Writing Myself Out of a Writing Funk

Over the last few months, I’ve started to compile an ever-growing list of essay and article ideas. About my kids. About travel. About people I’d like to interview. It’s not a long list, but it’s an eclectic one and one I’m usually excited about.

I’m just not excited about those ideas today, because today is about my blog. The ideas on my list are reserved for pitching third-party outlets, as I’d like to eventually parlay them into stories I can sell for REAL money. But in trying to come up with an idea for this blog post, my brain decided to go on strike.

Have you ever tried to think of nothing? To rid your brain of all thought? I’ve attempted this trick lots of times since I was a little kid. It’s stupid, really. You just end up thinking about trying not to think about anything.

My brain hit a dubious milestone this weekend. Without even trying, it came as close as it’s ever come to empty. Empty of inspiration, that is. And I’ve reached the conclusion that I don’t like my brain when it’s empty.

Since the beginning of the year, I’ve been fairly busy with client work, which makes me happy. But it’s also mentally exhausting. I am in awe of writers who are able to continuously generate engaging, well-crafted content day in and day out. I admire their drive, their organizational skills, their efficiency and their creativity, especially since the delicate balance I’ve been trying to achieve between personal and professional writing continues to elude me.

I’m not sure how to get out of this funk. Do I accept that it’s ok to give myself a short break from time to time?  Do I try to seek inspiration beyond my usual sources? Do I try, yet again, to adhere to a strict schedule that leaves room for one or two days a week of personal writing time? Do I escape to a deserted island and write about the philosophical epiphanies I experience when I swim with clownfish and watch the sun set over the turquoise sea?

While talking to my dear friend earlier today about my inability to come up with an idea for this week’s blog entry, she suggested I write about my inability to come up with an idea for this week’s blog entry. I pooh-poohed her. Yet here I am, doing exactly that.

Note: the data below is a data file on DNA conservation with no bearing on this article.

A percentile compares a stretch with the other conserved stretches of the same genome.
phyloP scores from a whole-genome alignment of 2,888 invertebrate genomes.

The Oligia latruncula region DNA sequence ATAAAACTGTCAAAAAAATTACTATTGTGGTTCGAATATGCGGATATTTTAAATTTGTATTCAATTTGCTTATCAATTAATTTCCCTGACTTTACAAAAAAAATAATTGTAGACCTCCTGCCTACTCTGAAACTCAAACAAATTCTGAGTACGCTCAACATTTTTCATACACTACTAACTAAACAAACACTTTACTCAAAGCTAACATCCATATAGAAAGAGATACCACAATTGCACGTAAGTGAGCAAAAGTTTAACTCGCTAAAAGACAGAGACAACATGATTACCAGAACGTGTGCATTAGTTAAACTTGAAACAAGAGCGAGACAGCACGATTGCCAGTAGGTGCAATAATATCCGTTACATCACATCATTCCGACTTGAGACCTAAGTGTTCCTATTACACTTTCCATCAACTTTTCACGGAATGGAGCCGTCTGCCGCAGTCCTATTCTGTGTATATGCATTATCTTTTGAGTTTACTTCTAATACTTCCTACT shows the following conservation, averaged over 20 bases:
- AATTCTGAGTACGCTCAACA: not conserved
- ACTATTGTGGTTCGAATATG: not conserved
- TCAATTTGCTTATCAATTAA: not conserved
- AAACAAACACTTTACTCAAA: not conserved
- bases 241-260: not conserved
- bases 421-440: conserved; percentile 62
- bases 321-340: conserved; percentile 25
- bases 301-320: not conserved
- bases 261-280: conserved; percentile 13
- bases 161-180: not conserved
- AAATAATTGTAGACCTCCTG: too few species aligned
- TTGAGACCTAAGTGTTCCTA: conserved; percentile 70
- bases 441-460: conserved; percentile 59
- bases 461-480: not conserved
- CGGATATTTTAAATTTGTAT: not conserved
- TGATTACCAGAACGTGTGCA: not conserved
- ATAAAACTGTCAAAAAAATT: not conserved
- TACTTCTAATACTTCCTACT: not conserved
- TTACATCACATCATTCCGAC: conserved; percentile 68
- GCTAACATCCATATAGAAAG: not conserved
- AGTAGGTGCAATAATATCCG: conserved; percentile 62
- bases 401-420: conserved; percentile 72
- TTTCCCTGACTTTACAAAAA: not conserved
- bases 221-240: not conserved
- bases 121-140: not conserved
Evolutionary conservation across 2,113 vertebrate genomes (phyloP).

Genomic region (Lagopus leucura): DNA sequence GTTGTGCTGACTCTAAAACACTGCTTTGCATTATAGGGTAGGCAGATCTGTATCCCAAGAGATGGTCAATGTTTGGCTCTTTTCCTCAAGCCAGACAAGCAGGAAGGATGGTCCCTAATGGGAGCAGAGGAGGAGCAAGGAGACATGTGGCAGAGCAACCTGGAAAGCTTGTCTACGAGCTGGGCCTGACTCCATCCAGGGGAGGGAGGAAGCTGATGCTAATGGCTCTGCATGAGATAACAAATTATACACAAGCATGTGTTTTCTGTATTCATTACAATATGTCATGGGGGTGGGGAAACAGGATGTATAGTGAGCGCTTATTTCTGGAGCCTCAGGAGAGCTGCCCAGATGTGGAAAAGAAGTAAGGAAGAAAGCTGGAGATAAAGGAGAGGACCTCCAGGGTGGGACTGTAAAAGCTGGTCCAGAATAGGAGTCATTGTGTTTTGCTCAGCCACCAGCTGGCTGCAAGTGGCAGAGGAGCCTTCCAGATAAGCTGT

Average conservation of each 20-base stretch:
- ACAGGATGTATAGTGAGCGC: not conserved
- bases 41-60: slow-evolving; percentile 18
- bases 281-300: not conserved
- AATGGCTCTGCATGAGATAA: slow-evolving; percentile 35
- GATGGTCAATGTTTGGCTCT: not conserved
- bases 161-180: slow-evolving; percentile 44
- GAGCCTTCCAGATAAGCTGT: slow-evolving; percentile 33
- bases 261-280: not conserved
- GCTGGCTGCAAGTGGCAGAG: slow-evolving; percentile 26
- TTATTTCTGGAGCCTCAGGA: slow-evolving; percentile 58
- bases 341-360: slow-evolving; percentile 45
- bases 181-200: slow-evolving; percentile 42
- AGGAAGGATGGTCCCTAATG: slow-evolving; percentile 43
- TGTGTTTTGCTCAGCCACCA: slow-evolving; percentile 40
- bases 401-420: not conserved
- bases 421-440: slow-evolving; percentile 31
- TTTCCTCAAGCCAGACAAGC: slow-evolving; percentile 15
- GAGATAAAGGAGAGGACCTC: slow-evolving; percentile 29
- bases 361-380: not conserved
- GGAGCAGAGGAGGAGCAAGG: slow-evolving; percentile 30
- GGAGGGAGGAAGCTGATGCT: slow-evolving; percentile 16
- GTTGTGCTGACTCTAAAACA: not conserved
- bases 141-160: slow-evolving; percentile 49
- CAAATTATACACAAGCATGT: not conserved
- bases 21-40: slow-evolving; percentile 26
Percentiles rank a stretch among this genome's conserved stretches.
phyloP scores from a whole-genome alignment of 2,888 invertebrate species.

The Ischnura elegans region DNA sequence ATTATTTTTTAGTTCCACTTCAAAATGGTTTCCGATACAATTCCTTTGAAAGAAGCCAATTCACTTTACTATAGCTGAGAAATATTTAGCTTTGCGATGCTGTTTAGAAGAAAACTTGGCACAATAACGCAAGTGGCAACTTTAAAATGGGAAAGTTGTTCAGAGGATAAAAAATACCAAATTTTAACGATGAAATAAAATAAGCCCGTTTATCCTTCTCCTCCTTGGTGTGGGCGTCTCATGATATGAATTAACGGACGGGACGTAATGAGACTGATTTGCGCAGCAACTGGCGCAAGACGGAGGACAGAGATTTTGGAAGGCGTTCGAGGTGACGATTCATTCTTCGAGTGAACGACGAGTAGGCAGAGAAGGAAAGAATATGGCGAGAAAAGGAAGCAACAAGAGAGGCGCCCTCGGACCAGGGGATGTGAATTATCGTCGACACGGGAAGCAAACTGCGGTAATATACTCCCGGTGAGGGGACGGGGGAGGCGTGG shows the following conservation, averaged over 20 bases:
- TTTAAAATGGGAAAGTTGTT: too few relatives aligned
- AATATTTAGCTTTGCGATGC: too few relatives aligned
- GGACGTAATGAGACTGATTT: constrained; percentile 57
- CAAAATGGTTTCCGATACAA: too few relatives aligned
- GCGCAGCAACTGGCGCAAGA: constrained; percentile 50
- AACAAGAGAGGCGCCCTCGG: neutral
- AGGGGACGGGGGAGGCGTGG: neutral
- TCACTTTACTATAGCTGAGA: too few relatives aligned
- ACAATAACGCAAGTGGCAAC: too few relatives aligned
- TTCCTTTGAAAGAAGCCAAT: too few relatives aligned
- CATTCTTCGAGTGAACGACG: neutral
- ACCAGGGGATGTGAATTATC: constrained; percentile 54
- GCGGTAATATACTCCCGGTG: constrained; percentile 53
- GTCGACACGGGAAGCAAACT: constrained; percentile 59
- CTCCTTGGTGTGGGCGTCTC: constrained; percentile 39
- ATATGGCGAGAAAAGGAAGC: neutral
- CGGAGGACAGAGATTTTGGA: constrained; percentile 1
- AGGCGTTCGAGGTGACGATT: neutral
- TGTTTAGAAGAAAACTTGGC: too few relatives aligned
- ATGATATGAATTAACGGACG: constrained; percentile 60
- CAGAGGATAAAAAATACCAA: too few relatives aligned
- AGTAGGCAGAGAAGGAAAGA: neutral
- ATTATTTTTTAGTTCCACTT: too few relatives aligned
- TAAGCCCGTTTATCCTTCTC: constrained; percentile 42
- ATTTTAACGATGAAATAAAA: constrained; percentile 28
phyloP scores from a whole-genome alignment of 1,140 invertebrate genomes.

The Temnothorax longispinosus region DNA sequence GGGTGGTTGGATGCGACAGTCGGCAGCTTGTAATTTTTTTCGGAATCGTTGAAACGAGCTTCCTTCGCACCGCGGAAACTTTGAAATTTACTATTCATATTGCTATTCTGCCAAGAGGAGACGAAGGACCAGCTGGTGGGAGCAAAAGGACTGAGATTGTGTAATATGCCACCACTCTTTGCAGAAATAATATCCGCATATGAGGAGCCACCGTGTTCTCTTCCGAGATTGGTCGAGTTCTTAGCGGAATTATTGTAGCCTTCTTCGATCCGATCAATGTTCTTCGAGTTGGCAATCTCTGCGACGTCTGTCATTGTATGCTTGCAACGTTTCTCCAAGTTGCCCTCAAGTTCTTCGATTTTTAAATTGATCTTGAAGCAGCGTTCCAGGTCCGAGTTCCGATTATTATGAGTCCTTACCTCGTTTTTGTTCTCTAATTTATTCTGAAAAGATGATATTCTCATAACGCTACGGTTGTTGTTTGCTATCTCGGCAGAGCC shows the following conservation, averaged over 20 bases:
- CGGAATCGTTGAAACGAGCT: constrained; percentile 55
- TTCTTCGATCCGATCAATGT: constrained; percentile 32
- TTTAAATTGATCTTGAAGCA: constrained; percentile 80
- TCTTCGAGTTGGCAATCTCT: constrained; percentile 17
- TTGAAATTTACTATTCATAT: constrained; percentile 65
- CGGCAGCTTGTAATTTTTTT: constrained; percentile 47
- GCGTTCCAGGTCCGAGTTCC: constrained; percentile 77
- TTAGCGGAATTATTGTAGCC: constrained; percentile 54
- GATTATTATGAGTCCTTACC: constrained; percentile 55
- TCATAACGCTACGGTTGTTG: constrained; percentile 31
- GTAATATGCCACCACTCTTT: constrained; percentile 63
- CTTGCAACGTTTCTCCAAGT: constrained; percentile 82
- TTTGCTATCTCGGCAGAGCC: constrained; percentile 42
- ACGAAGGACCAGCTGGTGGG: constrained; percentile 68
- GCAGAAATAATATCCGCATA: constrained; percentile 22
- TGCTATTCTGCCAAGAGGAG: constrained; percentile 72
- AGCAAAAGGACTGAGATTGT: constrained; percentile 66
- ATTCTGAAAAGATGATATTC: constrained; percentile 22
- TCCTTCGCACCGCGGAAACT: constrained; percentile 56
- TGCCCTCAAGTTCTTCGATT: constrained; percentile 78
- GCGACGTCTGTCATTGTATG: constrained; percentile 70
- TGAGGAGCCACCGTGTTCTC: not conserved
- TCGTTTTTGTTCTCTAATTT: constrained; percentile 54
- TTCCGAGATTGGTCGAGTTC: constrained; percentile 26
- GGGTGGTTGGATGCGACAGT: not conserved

My smart friend figured that I’m not alone in this dilemma. I’m sure she’s right – so my dear writers, what do you do when you’re in a writing funk? Do you give yourself a pass for a period of time or do you proactively try to defeat it? Where do you turn for inspiration when your go-to wells run dry?

Please share your brilliant ideas in the comments. If you’re game and I get enough responses, I’d like to compile them into a future post about how to overcome what I’ve baptized the dreaded “empty brain syndrome.” Thank you, my dear hive mind!


15 thoughts on “Writing Myself Out of a Writing Funk”

  1. I think we all get there. At some point you need to refill your well. Sounds like you’re doing that though with the list. I have a few things I rely on to help my brain get back on track:
    1) Sometimes, when I let my blog stagnate it’s because I”m holding back. There’s something I want to write, but fear readers won’t like it. This year, I’m making peace with all my quirks and putting my thoughts out there.
    2) Shake things up. The daily grind can really dampen things especially when it’s school time and all I see is my house and the same route to and from the school everyday. Go someplace you normally wouldn’t. Maybe some quirky museum, maybe a different trail, maybe the laundromat (just because it’s great fun to see what people come in and what they bring). If you can’t get out of the rut, try to focus on the people or the scenery or the sounds of a typical place. Sometimes we take our usual haunts for granted. Going with the soul purpose of observing is refreshing.